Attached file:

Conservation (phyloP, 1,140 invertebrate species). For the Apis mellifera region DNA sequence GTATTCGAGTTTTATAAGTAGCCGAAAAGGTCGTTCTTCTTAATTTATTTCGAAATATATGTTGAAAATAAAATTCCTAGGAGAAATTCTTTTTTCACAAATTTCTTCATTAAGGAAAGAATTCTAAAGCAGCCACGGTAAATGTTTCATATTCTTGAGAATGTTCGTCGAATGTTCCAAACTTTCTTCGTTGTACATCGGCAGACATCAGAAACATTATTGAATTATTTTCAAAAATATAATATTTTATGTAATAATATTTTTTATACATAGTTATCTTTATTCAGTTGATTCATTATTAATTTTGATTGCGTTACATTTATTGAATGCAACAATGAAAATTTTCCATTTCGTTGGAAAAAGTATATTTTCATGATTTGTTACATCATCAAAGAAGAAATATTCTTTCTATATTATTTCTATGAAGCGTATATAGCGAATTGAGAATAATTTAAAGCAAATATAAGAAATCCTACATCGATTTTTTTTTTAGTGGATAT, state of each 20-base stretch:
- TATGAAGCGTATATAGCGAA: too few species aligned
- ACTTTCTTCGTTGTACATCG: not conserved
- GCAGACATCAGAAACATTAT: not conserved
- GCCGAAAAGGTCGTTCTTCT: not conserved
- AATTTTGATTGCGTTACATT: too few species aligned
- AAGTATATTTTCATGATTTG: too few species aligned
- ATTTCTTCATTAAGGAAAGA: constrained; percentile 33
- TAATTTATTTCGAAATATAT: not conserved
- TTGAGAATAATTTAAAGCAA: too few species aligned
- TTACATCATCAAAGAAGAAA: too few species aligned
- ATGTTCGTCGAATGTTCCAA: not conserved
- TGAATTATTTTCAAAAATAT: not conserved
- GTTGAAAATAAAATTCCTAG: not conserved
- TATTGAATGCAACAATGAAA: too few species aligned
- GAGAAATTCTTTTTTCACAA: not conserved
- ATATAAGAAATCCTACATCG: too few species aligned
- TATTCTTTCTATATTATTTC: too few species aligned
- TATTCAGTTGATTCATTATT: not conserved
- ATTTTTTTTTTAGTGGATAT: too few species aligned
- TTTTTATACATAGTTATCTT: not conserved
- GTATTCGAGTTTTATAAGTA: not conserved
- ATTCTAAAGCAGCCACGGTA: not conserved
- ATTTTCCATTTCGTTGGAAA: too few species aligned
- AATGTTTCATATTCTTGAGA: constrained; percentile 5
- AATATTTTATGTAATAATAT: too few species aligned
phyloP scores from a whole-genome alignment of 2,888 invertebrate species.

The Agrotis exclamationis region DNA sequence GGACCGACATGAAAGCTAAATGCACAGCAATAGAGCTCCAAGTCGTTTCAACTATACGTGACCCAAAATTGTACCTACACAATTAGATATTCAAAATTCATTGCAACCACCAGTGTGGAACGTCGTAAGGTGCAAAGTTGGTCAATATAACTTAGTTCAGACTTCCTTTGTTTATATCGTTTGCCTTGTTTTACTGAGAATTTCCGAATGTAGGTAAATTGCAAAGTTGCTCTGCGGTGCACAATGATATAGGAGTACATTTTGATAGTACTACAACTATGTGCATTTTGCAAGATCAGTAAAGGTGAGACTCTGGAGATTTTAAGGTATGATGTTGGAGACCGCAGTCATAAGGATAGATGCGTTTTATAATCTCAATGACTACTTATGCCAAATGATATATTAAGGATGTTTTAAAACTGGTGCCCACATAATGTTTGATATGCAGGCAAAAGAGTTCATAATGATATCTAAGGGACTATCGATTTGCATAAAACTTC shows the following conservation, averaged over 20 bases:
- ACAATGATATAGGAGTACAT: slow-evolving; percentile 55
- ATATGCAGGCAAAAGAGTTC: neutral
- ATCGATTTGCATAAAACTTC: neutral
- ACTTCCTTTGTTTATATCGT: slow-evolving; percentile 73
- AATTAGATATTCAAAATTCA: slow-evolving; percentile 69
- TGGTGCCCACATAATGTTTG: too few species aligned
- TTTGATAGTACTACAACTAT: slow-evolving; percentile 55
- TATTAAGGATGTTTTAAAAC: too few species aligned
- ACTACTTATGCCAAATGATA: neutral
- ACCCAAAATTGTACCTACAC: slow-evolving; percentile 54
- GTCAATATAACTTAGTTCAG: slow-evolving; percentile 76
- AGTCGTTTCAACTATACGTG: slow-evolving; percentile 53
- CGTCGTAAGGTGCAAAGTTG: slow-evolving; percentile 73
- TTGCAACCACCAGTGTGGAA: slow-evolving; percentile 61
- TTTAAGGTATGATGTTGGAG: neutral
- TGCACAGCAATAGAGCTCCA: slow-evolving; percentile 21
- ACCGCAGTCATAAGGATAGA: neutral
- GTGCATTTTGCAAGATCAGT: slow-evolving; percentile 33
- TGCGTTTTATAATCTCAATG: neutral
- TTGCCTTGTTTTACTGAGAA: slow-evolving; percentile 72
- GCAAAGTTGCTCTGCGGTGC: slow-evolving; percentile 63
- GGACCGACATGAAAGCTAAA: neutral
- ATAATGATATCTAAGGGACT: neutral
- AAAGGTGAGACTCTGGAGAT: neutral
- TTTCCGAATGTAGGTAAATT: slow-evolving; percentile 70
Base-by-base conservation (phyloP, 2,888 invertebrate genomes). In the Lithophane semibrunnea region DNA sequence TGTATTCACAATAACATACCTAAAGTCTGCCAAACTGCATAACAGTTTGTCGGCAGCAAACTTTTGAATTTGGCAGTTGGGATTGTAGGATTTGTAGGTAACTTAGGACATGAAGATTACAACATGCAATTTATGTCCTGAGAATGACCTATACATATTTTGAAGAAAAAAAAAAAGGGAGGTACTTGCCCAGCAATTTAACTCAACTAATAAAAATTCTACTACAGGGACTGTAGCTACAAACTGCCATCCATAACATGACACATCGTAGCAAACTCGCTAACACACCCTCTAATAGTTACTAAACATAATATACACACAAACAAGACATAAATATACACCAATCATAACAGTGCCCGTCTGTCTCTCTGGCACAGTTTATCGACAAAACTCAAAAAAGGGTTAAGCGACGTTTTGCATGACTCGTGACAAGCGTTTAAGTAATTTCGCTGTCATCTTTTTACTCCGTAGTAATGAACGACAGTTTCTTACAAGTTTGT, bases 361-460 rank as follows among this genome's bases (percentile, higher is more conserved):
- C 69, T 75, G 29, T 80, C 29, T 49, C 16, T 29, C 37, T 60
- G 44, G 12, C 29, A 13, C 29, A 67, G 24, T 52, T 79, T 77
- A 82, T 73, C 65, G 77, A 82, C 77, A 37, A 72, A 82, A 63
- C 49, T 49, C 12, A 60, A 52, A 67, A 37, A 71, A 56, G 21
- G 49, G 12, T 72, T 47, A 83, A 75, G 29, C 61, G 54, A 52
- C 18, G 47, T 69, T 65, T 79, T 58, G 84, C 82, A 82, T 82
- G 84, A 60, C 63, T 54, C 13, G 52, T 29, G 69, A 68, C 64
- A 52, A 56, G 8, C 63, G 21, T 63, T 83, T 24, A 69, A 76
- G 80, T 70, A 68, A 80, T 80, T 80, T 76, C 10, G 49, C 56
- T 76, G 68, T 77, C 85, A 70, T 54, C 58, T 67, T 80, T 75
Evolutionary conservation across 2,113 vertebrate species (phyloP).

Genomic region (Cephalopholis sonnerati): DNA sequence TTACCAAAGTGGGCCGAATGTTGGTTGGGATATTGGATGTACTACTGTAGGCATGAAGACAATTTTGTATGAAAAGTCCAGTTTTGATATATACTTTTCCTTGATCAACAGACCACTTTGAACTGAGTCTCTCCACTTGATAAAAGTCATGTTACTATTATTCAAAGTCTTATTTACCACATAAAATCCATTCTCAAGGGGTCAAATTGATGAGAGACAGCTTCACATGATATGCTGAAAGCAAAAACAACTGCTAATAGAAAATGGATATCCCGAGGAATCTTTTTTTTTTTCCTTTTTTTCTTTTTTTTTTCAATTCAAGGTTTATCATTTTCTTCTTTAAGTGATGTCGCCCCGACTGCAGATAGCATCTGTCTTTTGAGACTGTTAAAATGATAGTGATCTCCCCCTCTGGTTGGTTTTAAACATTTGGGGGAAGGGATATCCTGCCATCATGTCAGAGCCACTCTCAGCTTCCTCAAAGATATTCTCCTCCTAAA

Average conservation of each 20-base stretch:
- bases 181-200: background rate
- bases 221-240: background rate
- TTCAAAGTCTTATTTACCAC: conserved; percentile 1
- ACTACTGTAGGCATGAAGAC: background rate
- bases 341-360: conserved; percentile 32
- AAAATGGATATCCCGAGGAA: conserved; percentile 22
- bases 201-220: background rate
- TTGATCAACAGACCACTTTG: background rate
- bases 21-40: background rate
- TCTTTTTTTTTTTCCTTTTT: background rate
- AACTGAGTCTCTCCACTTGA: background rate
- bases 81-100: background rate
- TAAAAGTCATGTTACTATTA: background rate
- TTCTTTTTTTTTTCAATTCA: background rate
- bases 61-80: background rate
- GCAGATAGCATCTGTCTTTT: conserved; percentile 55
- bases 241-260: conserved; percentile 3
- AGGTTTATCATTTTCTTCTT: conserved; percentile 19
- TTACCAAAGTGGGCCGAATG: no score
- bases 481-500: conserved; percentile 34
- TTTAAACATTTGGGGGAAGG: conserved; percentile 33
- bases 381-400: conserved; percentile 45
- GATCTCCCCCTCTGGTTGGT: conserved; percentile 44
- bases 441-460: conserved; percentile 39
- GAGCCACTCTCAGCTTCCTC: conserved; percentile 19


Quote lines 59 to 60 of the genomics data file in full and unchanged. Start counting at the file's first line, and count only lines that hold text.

- G 49, G 12, T 72, T 47, A 83, A 75, G 29, C 61, G 54, A 52
- C 18, G 47, T 69, T 65, T 79, T 58, G 84, C 82, A 82, T 82